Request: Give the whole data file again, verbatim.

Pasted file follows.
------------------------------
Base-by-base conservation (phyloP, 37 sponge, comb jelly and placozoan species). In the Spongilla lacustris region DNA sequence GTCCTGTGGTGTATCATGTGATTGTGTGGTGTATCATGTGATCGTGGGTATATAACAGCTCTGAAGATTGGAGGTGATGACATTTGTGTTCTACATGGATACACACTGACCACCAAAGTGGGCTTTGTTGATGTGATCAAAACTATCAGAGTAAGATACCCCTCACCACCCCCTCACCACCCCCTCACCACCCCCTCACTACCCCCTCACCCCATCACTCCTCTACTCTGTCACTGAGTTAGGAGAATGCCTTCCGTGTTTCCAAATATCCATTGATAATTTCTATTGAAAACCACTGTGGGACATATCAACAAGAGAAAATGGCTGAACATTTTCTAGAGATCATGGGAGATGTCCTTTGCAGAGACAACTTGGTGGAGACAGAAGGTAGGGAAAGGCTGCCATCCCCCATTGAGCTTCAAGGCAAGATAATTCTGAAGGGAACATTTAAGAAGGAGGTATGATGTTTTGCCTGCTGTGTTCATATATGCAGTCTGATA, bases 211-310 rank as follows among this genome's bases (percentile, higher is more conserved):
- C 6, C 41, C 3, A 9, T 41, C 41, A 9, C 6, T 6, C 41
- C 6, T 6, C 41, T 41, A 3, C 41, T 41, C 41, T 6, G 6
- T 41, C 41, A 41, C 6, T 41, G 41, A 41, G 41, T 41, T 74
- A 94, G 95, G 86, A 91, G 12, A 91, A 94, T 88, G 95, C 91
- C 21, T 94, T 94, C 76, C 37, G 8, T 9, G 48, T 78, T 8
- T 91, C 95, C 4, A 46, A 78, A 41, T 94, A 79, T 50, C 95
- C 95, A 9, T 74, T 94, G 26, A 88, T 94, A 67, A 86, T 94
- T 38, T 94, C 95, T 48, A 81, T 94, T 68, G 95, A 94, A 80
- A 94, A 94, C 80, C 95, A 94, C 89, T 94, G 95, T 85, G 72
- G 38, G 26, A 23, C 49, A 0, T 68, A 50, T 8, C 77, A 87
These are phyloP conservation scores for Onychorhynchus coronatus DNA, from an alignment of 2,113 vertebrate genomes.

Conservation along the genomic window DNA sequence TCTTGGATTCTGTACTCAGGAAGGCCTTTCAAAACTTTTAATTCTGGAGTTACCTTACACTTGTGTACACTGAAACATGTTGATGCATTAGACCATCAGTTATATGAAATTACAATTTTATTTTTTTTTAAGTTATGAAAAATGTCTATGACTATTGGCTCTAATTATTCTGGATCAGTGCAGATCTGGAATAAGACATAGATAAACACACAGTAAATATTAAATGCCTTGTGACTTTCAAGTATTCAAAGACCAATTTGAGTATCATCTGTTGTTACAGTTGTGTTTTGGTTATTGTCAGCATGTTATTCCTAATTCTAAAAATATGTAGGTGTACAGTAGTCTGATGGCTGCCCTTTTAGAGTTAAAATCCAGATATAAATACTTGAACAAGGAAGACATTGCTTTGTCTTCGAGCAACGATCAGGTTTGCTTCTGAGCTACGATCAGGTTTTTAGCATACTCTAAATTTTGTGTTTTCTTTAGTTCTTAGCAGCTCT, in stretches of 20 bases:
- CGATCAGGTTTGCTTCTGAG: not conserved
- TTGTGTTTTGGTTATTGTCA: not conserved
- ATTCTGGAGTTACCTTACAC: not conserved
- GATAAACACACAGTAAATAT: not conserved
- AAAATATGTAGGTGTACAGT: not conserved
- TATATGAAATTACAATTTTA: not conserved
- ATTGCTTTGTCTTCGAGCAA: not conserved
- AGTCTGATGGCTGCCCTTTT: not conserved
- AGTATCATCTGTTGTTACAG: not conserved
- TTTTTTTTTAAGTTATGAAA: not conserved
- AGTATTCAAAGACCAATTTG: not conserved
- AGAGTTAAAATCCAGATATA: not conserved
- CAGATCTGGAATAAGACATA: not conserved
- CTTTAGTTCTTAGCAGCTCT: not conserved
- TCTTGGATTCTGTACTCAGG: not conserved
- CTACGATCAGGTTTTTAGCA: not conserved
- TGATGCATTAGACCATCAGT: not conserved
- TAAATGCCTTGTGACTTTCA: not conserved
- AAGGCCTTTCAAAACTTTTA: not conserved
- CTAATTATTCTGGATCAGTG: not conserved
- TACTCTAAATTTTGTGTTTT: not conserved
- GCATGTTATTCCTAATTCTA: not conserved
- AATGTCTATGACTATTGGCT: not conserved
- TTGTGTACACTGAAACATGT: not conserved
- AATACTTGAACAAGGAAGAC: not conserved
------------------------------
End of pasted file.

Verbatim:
Base-by-base conservation (phyloP, 37 sponge, comb jelly and placozoan species). In the Spongilla lacustris region DNA sequence GTCCTGTGGTGTATCATGTGATTGTGTGGTGTATCATGTGATCGTGGGTATATAACAGCTCTGAAGATTGGAGGTGATGACATTTGTGTTCTACATGGATACACACTGACCACCAAAGTGGGCTTTGTTGATGTGATCAAAACTATCAGAGTAAGATACCCCTCACCACCCCCTCACCACCCCCTCACCACCCCCTCACTACCCCCTCACCCCATCACTCCTCTACTCTGTCACTGAGTTAGGAGAATGCCTTCCGTGTTTCCAAATATCCATTGATAATTTCTATTGAAAACCACTGTGGGACATATCAACAAGAGAAAATGGCTGAACATTTTCTAGAGATCATGGGAGATGTCCTTTGCAGAGACAACTTGGTGGAGACAGAAGGTAGGGAAAGGCTGCCATCCCCCATTGAGCTTCAAGGCAAGATAATTCTGAAGGGAACATTTAAGAAGGAGGTATGATGTTTTGCCTGCTGTGTTCATATATGCAGTCTGATA, bases 211-310 rank as follows among this genome's bases (percentile, higher is more conserved):
- C 6, C 41, C 3, A 9, T 41, C 41, A 9, C 6, T 6, C 41
- C 6, T 6, C 41, T 41, A 3, C 41, T 41, C 41, T 6, G 6
- T 41, C 41, A 41, C 6, T 41, G 41, A 41, G 41, T 41, T 74
- A 94, G 95, G 86, A 91, G 12, A 91, A 94, T 88, G 95, C 91
- C 21, T 94, T 94, C 76, C 37, G 8, T 9, G 48, T 78, T 8
- T 91, C 95, C 4, A 46, A 78, A 41, T 94, A 79, T 50, C 95
- C 95, A 9, T 74, T 94, G 26, A 88, T 94, A 67, A 86, T 94
- T 38, T 94, C 95, T 48, A 81, T 94, T 68, G 95, A 94, A 80
- A 94, A 94, C 80, C 95, A 94, C 89, T 94, G 95, T 85, G 72
- G 38, G 26, A 23, C 49, A 0, T 68, A 50, T 8, C 77, A 87
These are phyloP conservation scores for Onychorhynchus coronatus DNA, from an alignment of 2,113 vertebrate genomes.

Conservation along the genomic window DNA sequence TCTTGGATTCTGTACTCAGGAAGGCCTTTCAAAACTTTTAATTCTGGAGTTACCTTACACTTGTGTACACTGAAACATGTTGATGCATTAGACCATCAGTTATATGAAATTACAATTTTATTTTTTTTTAAGTTATGAAAAATGTCTATGACTATTGGCTCTAATTATTCTGGATCAGTGCAGATCTGGAATAAGACATAGATAAACACACAGTAAATATTAAATGCCTTGTGACTTTCAAGTATTCAAAGACCAATTTGAGTATCATCTGTTGTTACAGTTGTGTTTTGGTTATTGTCAGCATGTTATTCCTAATTCTAAAAATATGTAGGTGTACAGTAGTCTGATGGCTGCCCTTTTAGAGTTAAAATCCAGATATAAATACTTGAACAAGGAAGACATTGCTTTGTCTTCGAGCAACGATCAGGTTTGCTTCTGAGCTACGATCAGGTTTTTAGCATACTCTAAATTTTGTGTTTTCTTTAGTTCTTAGCAGCTCT, in stretches of 20 bases:
- CGATCAGGTTTGCTTCTGAG: not conserved
- TTGTGTTTTGGTTATTGTCA: not conserved
- ATTCTGGAGTTACCTTACAC: not conserved
- GATAAACACACAGTAAATAT: not conserved
- AAAATATGTAGGTGTACAGT: not conserved
- TATATGAAATTACAATTTTA: not conserved
- ATTGCTTTGTCTTCGAGCAA: not conserved
- AGTCTGATGGCTGCCCTTTT: not conserved
- AGTATCATCTGTTGTTACAG: not conserved
- TTTTTTTTTAAGTTATGAAA: not conserved
- AGTATTCAAAGACCAATTTG: not conserved
- AGAGTTAAAATCCAGATATA: not conserved
- CAGATCTGGAATAAGACATA: not conserved
- CTTTAGTTCTTAGCAGCTCT: not conserved
- TCTTGGATTCTGTACTCAGG: not conserved
- CTACGATCAGGTTTTTAGCA: not conserved
- TGATGCATTAGACCATCAGT: not conserved
- TAAATGCCTTGTGACTTTCA: not conserved
- AAGGCCTTTCAAAACTTTTA: not conserved
- CTAATTATTCTGGATCAGTG: not conserved
- TACTCTAAATTTTGTGTTTT: not conserved
- GCATGTTATTCCTAATTCTA: not conserved
- AATGTCTATGACTATTGGCT: not conserved
- TTGTGTACACTGAAACATGT: not conserved
- AATACTTGAACAAGGAAGAC: not conserved